Opening General Session Keynote
Wednesday, 20 March 2013, 5:30 pm–7 pm
Solving for X: Critical Thinking and Problem-Solving Essentials
Using real world-inspired problems to teach children to collaborate, engage, and own their learning, John Hunter describes his open-ended approach of the World Peace Game as teaching students to survive and thrive in the unknown with confidence that they can solve most anything with well-developed thinking and communication skills.
John Hunter is an award-winning teacher who has dedicated his life to helping children realize their full potential. He has been named as Teaching Excellence Fellow of the Martin Institute for Teaching Excellence and hosts international Master Classes for teachers to rigorously interrogate their own teaching practice.
James E. Alatis Plenary
Thursday, 21 March 2013, 8:30 am–9:30 am
The Project of Critical Intercultural Communication
The history of intercultural communication in the United States has been multidisciplinary since its inception. Despite this background, paradigmatic shifts have taken place over the years to address new issues and challenges. Critical approaches to intercultural communication have recently developed and offer important insights into understanding intercultural interaction.
Thomas Nakayama is professor of communication studies at Northeastern University. He is the founding editor of the Journal of International and Intercultural Communication, and his research interests center on critical approaches to intercultural communication.
Thursday, 21 March 2013, 2 pm–3 pm
Our Heritage: The TESOL Journey in Developing Great Teachers
English language teaching requires professional skills, content knowledge, and language proficiency—excelling at teaching requires much more. In this talk, Panferov presents on the attributes that students and teachers identify as the distinguishing characteristics of great English teachers and analyzes how TESOL has advanced this journey in professional teacher development.
Suzanne Panferov, current president of TESOL International Association, is the director of the Center for ESL at the University of Arizona and a faculty member in the MA ESL Program and PhD program in SLA and Teaching. Panferov’s research focuses on language program administration, professional development, teacher training, pedagogy, and literacy acquisition.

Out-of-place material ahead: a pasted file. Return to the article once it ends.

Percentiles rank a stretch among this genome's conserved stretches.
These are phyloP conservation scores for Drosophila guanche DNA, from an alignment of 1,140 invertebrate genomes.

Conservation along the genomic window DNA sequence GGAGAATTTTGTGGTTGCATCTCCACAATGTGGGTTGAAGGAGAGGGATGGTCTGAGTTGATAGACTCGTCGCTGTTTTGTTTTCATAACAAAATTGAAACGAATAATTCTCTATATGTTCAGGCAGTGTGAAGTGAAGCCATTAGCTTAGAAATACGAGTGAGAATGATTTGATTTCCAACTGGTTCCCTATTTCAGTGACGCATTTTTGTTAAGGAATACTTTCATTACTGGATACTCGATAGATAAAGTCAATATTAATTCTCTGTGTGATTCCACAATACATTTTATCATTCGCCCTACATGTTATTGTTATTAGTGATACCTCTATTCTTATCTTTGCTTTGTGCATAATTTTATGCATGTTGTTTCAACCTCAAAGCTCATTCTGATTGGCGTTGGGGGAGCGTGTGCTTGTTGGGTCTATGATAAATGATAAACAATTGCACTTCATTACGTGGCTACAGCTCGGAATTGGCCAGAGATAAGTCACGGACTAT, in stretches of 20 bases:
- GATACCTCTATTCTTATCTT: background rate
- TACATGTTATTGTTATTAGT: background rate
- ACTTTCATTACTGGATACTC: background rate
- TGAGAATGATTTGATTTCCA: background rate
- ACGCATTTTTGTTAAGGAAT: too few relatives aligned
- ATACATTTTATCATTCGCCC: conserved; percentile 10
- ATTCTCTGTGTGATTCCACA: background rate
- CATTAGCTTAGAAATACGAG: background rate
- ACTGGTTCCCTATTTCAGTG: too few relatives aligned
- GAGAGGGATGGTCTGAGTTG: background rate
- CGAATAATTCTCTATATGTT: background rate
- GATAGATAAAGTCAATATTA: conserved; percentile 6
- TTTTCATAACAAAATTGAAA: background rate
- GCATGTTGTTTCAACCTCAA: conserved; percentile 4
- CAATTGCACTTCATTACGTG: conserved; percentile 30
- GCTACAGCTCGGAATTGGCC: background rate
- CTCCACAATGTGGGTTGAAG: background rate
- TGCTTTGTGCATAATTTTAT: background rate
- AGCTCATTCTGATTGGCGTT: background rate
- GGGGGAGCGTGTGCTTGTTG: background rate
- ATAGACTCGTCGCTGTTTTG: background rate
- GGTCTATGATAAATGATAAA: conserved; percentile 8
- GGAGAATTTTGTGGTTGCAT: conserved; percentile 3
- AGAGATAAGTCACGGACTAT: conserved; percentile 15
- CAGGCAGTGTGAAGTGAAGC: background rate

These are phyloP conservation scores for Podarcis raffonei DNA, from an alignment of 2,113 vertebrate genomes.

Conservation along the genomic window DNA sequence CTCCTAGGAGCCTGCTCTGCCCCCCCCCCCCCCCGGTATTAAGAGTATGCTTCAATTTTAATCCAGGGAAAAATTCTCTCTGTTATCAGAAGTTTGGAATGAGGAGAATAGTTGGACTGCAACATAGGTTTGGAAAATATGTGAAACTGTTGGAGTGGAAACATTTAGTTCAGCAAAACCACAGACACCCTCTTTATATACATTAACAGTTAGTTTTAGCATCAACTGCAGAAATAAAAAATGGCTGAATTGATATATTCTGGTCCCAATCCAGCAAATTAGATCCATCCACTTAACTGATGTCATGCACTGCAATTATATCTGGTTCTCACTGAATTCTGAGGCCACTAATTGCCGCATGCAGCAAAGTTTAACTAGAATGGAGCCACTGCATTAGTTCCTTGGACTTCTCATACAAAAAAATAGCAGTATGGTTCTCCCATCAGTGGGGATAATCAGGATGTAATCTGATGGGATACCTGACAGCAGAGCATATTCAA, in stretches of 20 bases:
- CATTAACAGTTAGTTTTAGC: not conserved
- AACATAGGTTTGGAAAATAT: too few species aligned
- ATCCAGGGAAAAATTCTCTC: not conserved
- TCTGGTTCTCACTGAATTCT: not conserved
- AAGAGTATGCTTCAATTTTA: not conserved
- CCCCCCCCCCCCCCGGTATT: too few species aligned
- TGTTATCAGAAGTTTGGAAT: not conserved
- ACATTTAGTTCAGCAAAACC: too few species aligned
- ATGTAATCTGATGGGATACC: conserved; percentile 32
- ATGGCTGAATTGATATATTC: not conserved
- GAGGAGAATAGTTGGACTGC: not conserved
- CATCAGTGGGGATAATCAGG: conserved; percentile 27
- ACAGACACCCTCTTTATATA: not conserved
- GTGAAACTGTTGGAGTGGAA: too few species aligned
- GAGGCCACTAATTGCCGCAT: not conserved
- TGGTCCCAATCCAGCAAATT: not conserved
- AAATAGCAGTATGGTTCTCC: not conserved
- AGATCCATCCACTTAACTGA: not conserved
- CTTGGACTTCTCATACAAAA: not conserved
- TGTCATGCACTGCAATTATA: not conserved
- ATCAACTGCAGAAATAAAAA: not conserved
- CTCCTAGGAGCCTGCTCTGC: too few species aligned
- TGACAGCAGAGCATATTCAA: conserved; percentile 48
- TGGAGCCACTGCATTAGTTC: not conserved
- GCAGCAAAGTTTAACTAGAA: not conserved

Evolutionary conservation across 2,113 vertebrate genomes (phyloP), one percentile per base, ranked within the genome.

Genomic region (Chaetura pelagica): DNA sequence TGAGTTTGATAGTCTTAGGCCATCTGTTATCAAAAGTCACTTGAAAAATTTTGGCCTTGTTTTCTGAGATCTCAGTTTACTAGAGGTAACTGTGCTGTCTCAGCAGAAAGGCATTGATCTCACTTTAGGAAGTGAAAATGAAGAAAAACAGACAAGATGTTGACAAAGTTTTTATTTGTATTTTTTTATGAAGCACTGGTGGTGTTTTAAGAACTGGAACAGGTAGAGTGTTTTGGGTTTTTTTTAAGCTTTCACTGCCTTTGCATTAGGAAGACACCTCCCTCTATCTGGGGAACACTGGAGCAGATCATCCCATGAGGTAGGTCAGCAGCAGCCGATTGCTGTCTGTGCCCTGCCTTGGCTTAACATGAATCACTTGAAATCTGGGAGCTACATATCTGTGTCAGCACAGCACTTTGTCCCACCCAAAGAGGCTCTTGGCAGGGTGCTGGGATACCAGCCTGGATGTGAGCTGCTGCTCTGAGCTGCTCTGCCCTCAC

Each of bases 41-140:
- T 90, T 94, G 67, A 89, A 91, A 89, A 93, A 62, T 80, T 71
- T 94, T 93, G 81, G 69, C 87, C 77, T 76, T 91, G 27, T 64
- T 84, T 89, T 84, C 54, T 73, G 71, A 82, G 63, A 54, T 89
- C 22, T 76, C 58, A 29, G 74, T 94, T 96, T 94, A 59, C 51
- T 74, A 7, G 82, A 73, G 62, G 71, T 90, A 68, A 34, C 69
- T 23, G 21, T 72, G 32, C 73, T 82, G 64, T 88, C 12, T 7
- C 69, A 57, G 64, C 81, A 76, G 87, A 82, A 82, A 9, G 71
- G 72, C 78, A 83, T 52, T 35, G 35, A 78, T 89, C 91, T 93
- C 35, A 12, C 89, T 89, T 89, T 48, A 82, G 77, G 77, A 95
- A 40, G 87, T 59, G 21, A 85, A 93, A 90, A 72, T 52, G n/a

General Session Keynote
Friday, 22 March 2013, 8:30 am–9:30 am
Subconsciously Held Bias: Exposing the Myth of Racial Colorblindness
Many well-meaning educators describe themselves as being “colorblind,” meaning they don’t see racial differences between students. However, humans have biases and many of these biases are subconsciously imbedded in the mental tools used for interpreting our environments. This reality can in turn lead to educators’ unknowingly perpetuating cycles of oppression.
Aram deKoven is an associate professor of education at The University of Wisconsin-Eau Claire, where he teaches classes in the history of American education, multicultural education, and educational technology. Dr. deKoven also works to prepare preservice teachers for effective and equitable practice in public school classrooms.
General Session Keynote
Saturday, 23 March 2013, 8:30 am–9:30 am
Identity and Language Learning Across Time and Space
In this plenary, Dr. Norton draws on her TESOL research in the international community to illustrate how both learner and teacher identities are negotiated in language classrooms. She suggests that if learners have greater ownership over meaning-making, they will have greater investment in the language and cultural practices of their classrooms. Bonny Norton
is professor and Distinguished University Scholar, Department of Language and Literacy Education, University of British Columbia, Canada. She is committed to the integration of theory, research, and practice, and served as Teaching Issues editor of TESOL Quarterly for 14 years. Dr. Norton is an American Educational Research Association Fellow.